Funding shortfall threatens population plan

Posted: 23 March 2004

A lack of money needed to implement the 20-year Programme of Action of the 1994 Cairo International Conference on Population and Development could lead to big increases in maternal, infant and AIDS-related deaths, the United Nations warns. It could also derail progress towards poverty reduction and development in poor countries.

In Cairo, developed countries agreed to provide an annual $6.1 billion by 2005 for reproductive health, including family planning. But they provided only half of that in 2003, leaving a gap of some $3 billion. The developing countries mobilised $11.7 billion last year, out of their domestic target of about $12.4 billion. The funding target set at Cairo for both developed and developing countries was $18.5 billion by 2005. This is not being met.

"A world that spends $800 billion to $1 trillion each year on the military can afford the equivalent of slightly more than one day's military spending to close Cairo's $3 billion external funding gap to save and improve the lives of millions of women and families in developing countries," said Thoraya Ahmed Obaid, Executive Director of the UN Population Fund (UNFPA).

"Population and reproductive health, which are central to poverty reduction and development, must be adequately financed. If the funding gap is not closed, it is unlikely that any of the world's Millennium Development Goals will be met. Even the progress being made may be thrown off track."

Population consensus

Ms. Obaid called attention to the funding gap as the UN met in New York to assess progress made during the first 10 years of the Cairo Plan of Action. This is based on a consensus that stabilising world population will contribute significantly to development and that slower population growth could allow communities more time to combat poverty while greatly improving women's health.

The Programme also calls on all countries to make reproductive health available through the primary health system; help couples and individuals meet their own reproductive needs; prevent maternal deaths, HIV/AIDS and unwanted pregnancies; make family planning services accessible to all; increase life expectancy; and improve the quality of health care.

"The decade since the adoption of the Cairo Programme of Action has been one of substantial progress," said Ms. Obaid. "A girl born today in most parts of the developing world faces better prospects than her 10-year-old sister. School enrolment rates are increasing, mortality is declining, life expectancy is rising, more and more women and couples are able to choose the number and spacing of their children, and many countries are taking additional steps to confront HIV/AIDS."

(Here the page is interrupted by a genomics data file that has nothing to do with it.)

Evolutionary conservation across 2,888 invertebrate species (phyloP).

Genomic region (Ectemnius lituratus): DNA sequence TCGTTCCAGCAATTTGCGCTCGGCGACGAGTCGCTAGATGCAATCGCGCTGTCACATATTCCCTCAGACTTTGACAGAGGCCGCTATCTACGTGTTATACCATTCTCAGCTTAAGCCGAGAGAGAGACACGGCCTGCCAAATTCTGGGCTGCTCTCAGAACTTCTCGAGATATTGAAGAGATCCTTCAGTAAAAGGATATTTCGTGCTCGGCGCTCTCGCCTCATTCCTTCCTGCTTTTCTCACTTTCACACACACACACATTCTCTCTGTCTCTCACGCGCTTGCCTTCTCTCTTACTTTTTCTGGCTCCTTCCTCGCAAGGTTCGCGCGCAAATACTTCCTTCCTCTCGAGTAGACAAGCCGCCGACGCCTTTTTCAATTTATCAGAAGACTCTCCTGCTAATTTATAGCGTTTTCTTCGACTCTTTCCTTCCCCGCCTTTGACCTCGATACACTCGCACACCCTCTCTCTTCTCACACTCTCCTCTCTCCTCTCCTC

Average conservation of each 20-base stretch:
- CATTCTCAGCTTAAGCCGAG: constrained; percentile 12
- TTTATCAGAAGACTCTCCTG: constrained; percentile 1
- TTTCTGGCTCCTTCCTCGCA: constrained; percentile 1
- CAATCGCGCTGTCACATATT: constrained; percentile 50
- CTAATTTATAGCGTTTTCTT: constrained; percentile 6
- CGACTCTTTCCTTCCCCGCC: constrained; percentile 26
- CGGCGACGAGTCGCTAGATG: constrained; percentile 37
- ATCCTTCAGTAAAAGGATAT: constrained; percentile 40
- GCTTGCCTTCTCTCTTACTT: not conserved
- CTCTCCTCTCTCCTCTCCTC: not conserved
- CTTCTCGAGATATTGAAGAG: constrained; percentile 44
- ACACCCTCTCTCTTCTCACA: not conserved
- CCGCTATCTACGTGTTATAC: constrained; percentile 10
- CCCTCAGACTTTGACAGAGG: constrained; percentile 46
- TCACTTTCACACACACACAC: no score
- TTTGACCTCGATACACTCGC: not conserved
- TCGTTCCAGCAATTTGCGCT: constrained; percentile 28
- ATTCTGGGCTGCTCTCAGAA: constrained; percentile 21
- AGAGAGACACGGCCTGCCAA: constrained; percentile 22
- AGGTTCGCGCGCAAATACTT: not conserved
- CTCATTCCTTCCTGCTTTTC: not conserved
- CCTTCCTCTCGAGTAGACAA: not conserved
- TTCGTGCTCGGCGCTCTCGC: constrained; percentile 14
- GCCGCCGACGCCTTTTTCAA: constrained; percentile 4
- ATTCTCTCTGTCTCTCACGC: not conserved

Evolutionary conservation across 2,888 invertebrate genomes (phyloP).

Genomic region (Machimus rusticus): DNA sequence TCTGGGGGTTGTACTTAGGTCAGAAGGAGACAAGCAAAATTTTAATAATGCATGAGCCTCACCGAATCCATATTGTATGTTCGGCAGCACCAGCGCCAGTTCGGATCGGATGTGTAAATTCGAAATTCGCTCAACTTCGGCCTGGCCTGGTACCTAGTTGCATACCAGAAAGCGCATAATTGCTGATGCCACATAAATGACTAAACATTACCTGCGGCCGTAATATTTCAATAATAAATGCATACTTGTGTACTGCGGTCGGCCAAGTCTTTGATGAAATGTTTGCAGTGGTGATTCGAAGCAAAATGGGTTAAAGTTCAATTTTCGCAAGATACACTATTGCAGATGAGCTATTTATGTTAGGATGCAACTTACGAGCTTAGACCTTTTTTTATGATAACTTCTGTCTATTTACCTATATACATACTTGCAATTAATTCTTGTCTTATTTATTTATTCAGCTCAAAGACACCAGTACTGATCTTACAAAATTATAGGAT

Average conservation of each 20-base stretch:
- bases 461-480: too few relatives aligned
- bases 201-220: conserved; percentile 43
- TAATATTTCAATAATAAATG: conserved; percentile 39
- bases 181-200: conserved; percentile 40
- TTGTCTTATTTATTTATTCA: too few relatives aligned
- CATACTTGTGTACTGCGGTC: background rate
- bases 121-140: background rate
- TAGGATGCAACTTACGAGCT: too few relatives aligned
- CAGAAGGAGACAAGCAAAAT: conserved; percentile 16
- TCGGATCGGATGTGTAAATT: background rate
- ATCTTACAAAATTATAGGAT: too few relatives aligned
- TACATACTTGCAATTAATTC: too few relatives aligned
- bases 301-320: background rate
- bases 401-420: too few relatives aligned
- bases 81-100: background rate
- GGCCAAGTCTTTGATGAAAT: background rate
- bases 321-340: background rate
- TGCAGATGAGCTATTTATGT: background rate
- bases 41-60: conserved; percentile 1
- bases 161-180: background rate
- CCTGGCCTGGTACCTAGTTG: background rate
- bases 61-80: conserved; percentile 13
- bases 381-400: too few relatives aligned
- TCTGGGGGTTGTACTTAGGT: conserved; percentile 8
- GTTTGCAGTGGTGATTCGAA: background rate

But the future was not assured, she warned. "The reality is that progress is uneven. At the mid-point of the Cairo Programme of Action, we need the strength and endurance of a marathon runner to meet our goals during the next decade."

"And there is reason to believe that this strength and endurance can be summoned," added Ms. Obaid, alluding to strong expressions of national support for Cairo. "All over the world, the overwhelming majority of countries have adopted the Cairo agenda as their own. Governments and citizens have voiced strong support for and reaffirmed the Cairo Programme of Action. From Bangkok to Port-of-Spain, and from Geneva to Santiago, the message has been delivered loud and clear: We want the Cairo agenda and we believe in it."

Echoing the United Nations General Assembly's sense of urgency, Ms. Obaid said it was time to implement agreements more vigorously because the international community's actions could facilitate the free decisions of individuals, which could determine whether fewer women died during childbirth and whether the world would have 8.9 billion or 10.6 billion persons in 2050.